Thursday, April 10, 2003

What if Iraq Had Revolted Instead?

It is generally agreed that the people of Iraq would have been justified in organizing and carrying out a revolution to overthrow the government of Saddam Hussein.

If they had revolted, and particularly if they had succeeded in overthrowing the government, the cost in material and human terms would have been high. Vast amounts of money and time would have had to have been expended. Physical damage from war fighting would have been massive. Casualties among the revolutionaries, the populace, and the government forces would have been very high.

The revolution would have taken a while. It would have been fought with relatively primitive weapons and the revolutionaries would have been unable to overawe large chunks of the government forces into running away without fighting. On top of everything else, the risk of the revolutionaries losing would have been great.

In the event, Iraq got its revolution for free with minimal damage to property and minimal loss of life on all sides. The nation is already receiving the first of what will be billions of dollars in aid. All in a war that the "Forces of Free Iraq" couldn't have lost.

As a US taxpayer, I might have a logical right to complain about our generosity to the Iraqi Revolution. But I can't see the logic of any complaints from Iraqis (or others). Anyone who thought that Saddam should have been forced out got his wish fulfilled on the cheap.

Wednesday, April 09, 2003

Cops use ID info in criminal cases

Scanning a driver's license at the local liquor store can reveal more than just age.

When a patron's ID is scanned to ensure authenticity at a liquor store, the person's purchase and identification information is added to the Pennsylvania Liquor Control Board's (PLCB) electronic database in Harrisburg, PLCB spokeswoman Molly McGowan said.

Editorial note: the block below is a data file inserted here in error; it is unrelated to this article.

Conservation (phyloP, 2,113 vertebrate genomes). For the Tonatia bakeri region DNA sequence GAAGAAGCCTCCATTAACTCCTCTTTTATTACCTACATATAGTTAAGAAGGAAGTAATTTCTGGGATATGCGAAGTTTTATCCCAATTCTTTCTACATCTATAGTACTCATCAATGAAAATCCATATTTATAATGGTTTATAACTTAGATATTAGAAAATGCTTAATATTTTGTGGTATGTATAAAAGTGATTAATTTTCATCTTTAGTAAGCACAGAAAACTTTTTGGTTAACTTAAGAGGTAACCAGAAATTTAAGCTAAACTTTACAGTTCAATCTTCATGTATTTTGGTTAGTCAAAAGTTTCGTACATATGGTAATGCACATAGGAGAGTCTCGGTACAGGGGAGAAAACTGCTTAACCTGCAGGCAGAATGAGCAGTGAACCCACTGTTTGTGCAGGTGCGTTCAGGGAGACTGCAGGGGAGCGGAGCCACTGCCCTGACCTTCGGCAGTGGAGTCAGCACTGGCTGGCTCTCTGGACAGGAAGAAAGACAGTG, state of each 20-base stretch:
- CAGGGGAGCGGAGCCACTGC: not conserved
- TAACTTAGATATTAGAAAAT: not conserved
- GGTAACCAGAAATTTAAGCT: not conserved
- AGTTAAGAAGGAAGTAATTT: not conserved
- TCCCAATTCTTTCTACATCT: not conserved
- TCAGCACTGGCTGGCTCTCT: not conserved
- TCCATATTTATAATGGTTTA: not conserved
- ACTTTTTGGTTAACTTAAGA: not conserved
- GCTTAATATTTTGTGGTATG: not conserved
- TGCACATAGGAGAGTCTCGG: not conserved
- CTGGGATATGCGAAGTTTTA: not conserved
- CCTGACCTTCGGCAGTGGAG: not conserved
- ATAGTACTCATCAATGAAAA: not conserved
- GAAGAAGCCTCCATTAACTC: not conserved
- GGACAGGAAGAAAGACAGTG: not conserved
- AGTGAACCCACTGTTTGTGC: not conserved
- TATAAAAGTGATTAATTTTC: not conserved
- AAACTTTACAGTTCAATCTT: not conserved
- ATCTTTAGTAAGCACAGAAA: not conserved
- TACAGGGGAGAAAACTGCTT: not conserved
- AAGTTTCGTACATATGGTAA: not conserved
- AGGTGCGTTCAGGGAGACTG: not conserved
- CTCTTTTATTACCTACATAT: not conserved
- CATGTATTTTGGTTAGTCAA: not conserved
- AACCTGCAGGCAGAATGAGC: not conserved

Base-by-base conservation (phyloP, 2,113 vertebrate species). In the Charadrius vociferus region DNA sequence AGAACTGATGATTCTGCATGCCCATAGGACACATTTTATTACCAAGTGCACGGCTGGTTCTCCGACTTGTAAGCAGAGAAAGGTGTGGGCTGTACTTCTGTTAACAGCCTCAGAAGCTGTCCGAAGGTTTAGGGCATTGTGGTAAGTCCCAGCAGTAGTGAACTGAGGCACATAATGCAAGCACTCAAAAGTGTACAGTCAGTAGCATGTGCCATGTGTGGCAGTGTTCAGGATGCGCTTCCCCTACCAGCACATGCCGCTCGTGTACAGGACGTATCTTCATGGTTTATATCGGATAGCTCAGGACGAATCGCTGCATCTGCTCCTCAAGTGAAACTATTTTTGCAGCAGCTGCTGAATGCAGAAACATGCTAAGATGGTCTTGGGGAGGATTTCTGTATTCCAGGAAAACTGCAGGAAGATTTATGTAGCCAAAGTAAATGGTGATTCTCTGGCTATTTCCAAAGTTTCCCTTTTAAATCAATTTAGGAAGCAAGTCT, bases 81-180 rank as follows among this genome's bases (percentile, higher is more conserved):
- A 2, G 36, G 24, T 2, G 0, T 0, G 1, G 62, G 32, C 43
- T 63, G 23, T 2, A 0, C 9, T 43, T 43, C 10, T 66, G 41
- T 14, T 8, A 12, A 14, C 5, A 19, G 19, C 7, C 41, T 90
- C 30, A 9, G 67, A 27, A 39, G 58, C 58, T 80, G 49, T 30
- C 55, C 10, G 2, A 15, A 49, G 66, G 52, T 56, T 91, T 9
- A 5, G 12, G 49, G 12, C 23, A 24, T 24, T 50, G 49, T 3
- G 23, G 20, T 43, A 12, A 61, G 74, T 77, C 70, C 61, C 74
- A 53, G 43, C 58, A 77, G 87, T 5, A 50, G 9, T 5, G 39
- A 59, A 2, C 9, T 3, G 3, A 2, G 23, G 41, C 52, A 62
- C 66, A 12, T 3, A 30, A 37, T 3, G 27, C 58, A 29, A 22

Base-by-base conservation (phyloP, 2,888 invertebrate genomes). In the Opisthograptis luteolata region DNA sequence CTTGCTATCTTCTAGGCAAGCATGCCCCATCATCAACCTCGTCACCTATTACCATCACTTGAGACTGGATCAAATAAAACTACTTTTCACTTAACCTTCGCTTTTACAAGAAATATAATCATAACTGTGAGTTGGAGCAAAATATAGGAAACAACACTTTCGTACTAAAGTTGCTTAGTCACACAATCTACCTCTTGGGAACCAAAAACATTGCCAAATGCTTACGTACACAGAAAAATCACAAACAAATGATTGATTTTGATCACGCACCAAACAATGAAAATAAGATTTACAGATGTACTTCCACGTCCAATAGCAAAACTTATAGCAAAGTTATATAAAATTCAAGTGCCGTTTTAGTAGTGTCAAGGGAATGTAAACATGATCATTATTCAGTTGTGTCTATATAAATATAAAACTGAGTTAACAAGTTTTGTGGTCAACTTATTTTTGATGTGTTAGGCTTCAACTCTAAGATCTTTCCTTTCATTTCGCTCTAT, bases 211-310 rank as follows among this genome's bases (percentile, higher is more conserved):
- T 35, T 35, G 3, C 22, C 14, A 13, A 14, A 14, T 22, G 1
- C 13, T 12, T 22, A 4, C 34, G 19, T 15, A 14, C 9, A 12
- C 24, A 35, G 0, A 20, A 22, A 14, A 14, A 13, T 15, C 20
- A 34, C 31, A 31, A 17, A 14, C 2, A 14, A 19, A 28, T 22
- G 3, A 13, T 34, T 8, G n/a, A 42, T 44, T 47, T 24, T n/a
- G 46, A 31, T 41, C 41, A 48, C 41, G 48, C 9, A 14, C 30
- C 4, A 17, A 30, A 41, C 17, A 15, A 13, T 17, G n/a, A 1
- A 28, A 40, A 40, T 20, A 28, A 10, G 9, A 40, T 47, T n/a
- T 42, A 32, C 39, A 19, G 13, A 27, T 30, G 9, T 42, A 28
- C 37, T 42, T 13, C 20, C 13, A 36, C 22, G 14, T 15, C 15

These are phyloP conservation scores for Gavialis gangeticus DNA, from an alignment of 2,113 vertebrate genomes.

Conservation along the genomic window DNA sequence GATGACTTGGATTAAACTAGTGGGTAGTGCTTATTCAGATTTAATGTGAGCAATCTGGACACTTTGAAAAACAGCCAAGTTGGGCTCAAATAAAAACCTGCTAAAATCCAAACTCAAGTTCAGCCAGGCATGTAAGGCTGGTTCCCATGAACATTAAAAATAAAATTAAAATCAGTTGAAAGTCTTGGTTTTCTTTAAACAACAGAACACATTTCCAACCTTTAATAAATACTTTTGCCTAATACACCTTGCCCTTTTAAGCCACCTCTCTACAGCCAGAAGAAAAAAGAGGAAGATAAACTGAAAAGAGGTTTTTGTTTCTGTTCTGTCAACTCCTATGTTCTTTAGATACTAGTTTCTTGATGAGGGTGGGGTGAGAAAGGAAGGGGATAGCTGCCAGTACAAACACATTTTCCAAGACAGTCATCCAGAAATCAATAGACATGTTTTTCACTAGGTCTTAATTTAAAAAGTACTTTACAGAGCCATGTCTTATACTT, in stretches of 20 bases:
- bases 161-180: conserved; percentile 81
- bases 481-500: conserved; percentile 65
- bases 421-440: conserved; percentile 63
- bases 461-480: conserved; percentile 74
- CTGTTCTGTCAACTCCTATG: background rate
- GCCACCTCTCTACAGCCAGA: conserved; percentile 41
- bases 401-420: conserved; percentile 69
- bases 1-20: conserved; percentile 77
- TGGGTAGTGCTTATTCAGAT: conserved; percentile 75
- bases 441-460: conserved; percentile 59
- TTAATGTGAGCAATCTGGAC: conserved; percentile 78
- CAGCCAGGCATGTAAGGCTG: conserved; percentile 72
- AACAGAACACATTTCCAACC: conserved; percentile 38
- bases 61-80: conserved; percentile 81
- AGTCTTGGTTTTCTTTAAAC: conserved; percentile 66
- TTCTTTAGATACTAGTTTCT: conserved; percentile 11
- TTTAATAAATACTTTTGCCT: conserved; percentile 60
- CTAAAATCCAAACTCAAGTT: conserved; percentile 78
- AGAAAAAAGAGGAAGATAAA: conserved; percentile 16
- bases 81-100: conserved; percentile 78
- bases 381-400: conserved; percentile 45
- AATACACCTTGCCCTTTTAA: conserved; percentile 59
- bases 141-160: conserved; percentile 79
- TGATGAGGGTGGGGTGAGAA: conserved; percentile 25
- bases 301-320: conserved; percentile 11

Police can retrieve the information for use in criminal cases, she said.

For example, an underage man died of alcohol poisoning at a party in Bloomsburg about two years ago, McGowan said. Going back through the electronic database, authorities were able to locate where the alcohol was purchased and find the person responsible for bringing it to the party, she said. The buyer was later criminally charged for his involvement, she added.

Why are people using DLs for ID. Always use your passport. It can't be challenged and it has no useful info on it. No number anyone but State can track. No address. Nothing. I use my drivers license once every 4 years to renew my drivers license. I also use it when stopped by cops while operating a motor vehicle which happens twice a decade. Finally I use it to rent cars. No other reason.

Monday, April 07, 2003


Given my work on the Japanese American internment, I was initially skeptical of the program, but when I looked at the program carefully I learned that the interviews were voluntary (as the government said they were),...
Compared to prior wars, stretching all the way back to the war of 1812, and especially compared to the excesses of World War I and World War II, the program is positively gentle.

I certainly agree that the Post-September 11th enforcement activities have been less intrusive than WWI, WWII, and even the early 1950's. More than 200,000 were interned (Japanese and others) after Pearl Harbor.

I would quibble however with the author's (and everyone else's) comment that the Liberty Shield interviews were voluntary. All police interviews are voluntary. All government interviews are voluntary except some of those conducted in court. You never have to chat with cops or enforcement types.
The State of Michigan, of course, contends just the opposite; its position is that racial diversity is one crucial component of elite-level academic excellence. I’m inclined to agree; my own personal experience of teaching for four years at a racially homogeneous law school (the University of Wyoming) and now at a racially integrated one (UNC) tells me that racial diversity does in fact contribute importantly to full and rigorous discussion and debate in a law school classroom. So at the end of the day, I guess I disagree with Scalia.

Since racial minorities tend to have the same ideology as law school professors and law school students, isn't it arguable that a better mix could be achieved by discriminating in favor of libertarian and conservative students and professors than in favor of [some] racial minorities?